I can’t say I’ve experienced risky copy backfiring… mostly because we’re so rarely able to try it with our clients. With our own list, we try it all the time, and I have no idea – maybe we’d be 10x the size or half the size without taking those risks.
How do you know when a piece of copy is too risky?
I’d say anything offensive or potentially harmful to anyone is too risky. So do some user validation before putting it out there. Head over to Usability Hub and get some reactions on a five-second test. If you’re using language your actual audience uses, then you’re not being risky (unless of course you are being harmful, etc).
The bigger risk is in oversimplifying and watering great copy down just to please a boardroom of terrified people watching out for their quarterly bonus, which is based not on building something long term but on keeping things pretty consistent for three months at a time.
Take a look at our website. What’s the one thing that’s hurting us the most right now, copy-wise? At a first glance, what would you change?
(I focused on the home page.)
Well, I don’t know what credits are. I don’t know any email marketers that think in terms of credits. We think list size, subscribers, unsubscribers, bounces, spam filters – not credits.
I’d also test changing the button colors, which everyone scoffs at. But the yellow button is a brand color, which is by nature designed to sort of blend into a single unified look. A CTA shouldn’t blend into the brand. A CTA should stand out. I’d test the helsinki outta some orange and blue buttons on there.
And finally, I’d add in a stronger outcome. What’s the reason to use this? It’s unclear to me. The reader has to connect the dots between email validation and whatever it is they want (which doesn’t appear on the home page).
Like, why is it important to do this??
Do you have a favorite time and place to write? Any rituals, anything you can’t do without?
I’ve written on demand so much with this job that I guess what I most need – if we can call it a ritual – are two things:
- 1. a deadline and
- 2. someone to disappoint if I miss that deadline.
But I’ll write any time of day, anywhere quiet.
What would you change about your job and business right now?
Well, I run two businesses today: our online content business (Copyhackers) and our conversion copywriting agency (CH Agency).
I love it, but it’s definitely tough to be spread across two businesses. I need to hire another copy chief to do more at the agency. But I want to stay involved in both businesses, so it’s tough.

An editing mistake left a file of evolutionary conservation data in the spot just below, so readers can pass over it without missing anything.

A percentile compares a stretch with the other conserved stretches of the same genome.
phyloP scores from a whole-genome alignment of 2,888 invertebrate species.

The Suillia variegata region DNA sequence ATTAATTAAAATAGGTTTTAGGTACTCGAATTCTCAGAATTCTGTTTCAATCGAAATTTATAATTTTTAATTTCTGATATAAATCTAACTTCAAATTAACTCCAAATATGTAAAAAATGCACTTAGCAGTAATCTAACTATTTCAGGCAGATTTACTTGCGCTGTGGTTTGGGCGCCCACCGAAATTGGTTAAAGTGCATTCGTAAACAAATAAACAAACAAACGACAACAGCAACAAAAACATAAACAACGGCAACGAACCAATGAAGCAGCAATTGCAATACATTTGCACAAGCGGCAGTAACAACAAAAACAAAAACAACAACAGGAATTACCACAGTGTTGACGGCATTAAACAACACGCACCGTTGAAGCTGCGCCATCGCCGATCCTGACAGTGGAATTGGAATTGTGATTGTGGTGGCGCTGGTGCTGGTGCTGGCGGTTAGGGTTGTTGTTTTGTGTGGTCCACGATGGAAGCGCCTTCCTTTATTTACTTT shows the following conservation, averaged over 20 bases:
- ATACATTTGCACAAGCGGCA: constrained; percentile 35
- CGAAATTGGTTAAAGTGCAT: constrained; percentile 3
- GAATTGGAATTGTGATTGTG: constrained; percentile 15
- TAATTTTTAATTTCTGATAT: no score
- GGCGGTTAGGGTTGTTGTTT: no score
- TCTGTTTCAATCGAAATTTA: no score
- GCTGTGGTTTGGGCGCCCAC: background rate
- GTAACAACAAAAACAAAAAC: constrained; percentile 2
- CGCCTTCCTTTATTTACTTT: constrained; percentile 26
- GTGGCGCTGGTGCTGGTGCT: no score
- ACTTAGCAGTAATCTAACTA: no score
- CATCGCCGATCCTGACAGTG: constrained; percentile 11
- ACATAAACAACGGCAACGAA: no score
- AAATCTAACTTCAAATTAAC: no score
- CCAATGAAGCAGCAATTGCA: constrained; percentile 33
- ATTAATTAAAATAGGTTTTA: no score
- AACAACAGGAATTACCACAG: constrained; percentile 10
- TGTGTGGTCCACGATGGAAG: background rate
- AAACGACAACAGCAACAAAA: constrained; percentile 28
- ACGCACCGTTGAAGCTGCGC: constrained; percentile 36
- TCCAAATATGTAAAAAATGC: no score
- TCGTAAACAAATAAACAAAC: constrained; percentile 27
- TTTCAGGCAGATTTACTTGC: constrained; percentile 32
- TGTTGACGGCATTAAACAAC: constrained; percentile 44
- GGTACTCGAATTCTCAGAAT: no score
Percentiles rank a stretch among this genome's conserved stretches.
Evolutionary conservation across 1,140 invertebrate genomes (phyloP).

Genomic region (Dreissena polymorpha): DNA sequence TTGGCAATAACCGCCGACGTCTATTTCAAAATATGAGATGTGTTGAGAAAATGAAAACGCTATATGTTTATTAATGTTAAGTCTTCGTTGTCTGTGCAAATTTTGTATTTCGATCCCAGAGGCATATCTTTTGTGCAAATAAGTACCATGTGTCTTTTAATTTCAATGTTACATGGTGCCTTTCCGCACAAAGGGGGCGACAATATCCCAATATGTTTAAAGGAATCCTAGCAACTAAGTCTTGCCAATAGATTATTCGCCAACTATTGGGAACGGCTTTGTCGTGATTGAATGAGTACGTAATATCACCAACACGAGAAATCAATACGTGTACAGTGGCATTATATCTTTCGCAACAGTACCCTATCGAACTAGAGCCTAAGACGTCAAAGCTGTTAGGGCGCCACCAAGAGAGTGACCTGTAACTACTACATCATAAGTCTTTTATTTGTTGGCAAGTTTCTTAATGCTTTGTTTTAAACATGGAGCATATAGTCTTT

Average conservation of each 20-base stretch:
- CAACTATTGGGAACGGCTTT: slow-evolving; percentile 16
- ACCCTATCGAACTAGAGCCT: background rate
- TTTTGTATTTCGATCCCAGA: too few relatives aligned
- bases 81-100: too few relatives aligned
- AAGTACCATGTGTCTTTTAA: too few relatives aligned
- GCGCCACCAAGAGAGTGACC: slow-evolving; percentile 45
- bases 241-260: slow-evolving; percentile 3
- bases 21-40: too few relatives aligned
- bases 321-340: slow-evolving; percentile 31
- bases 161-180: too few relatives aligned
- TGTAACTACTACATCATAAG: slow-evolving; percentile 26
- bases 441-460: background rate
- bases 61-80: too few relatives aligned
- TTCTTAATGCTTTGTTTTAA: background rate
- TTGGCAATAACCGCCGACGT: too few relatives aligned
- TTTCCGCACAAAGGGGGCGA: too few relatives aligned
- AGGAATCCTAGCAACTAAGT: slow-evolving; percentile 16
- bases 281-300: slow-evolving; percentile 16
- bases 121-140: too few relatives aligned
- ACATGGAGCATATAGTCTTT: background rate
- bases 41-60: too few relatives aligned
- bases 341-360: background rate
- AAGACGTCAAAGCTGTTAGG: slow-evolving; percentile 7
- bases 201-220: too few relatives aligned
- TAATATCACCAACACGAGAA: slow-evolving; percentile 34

What I’d change is… gosh, I dunno. I’d change there only being one of me. 😀
What are the top 3 things you recommend marketers who want to improve their copy?
1. Stop sitting around boardroom tables or at your desk trying to figure out what to say. Go listen to customers and use exactly what they say.
2. Make your customers’ words do more by planting them in argument / persuasion frameworks and sharpening them with formulas for headlines, buttons, bullet lists, etc.
3. Actually do the two previous things. When you try to find some other way, go back to the first and then the second. Actually do them.
What do you most like to do when you don’t work? Apart from walking your cats on a leash.
Hahaha, well, spending time with my goofball cats is my greatest pleasure, which sounds weird to everyone but those humans ruled by our furry overlords.
I also love a good book, but I tend to re-read the same ones.
Gardening is starting to chill me out. And hanging with my husband, probably cruising town looking for something for dessert.
Wait, there’s more!
The books that have made you a better copywriter:
The call-to-action tweak that made the biggest difference:
Putting button copy in the first person.
The words and phrases a business should never use in its copy:
Your brand name. Rewrite any sentences that lead with your brand name or have your brand as the subject; make them instead lead with the word “you,” and see how quickly that improves your copy.
Your number one writing pet peeve:
Unnecessary Oxford commas. People get so insane over Oxford commas. Like, calm down – the comma’s a placeholder for a conjunction, so why would you put a comma before the word “and” or “or”? Isn’t that, effectively, like doubling up on “and” or “or”? The answer is yes, yes that’s exactly right, Joanna. 😉
That said, there IS a time for an Oxford comma. But it’s not all the time. Strip out unnecessary marks instead of being an indentured servant to a mark a typist made an eternity ago.
Your favorite power-words to use in conversion copy:
Here’s the thing
The fact is
The truth is
_____________ <– the words your customer uses the most
The best way to grow your email list:
Make something valuable enough that subscribers don’t just download it – they pass it around and share it.
The biggest social media no-no for brands:
Thinking like the fisherman when you should think like the fish. AKA sharing for yourself not for your audience.
A brand email you always open:
The perfect writer’s block cure:
The most surprising thing that’s ever happened to you:
Sleeping through my sister kissing Bono. I was supposed to go with her to track him down. I decided to go to bed instead. I’ll never forget it. I was only seventeen – who needs sleep when they’re seventeen!?!?!?!?!!!!!!
More on Joanna Wiebe
Joanna Wiebe has been a copywriter since 2004. She worked at Intuit, Conversion Rate Experts and other companies before starting her own business, Copyhackers, in 2011. In 2016, she launched Airstory, a drag-and-drop document builder that helps writers work better.
Joanna offers many valuable resources for free, so get on her email list today. You’ll learn so much just by reading her emails! Also, she teaches awesome courses that thousands of people love:
- Struggling to write your landing pages? Try 10x Landing Pages.
- Your sales page drives your conversions (or not). Learn how to create irresistible 10x Sales Pages.
- Ready to take the plunge and become an independent copywriter? Jo will show you how to do it: 10x Freelance Copywriter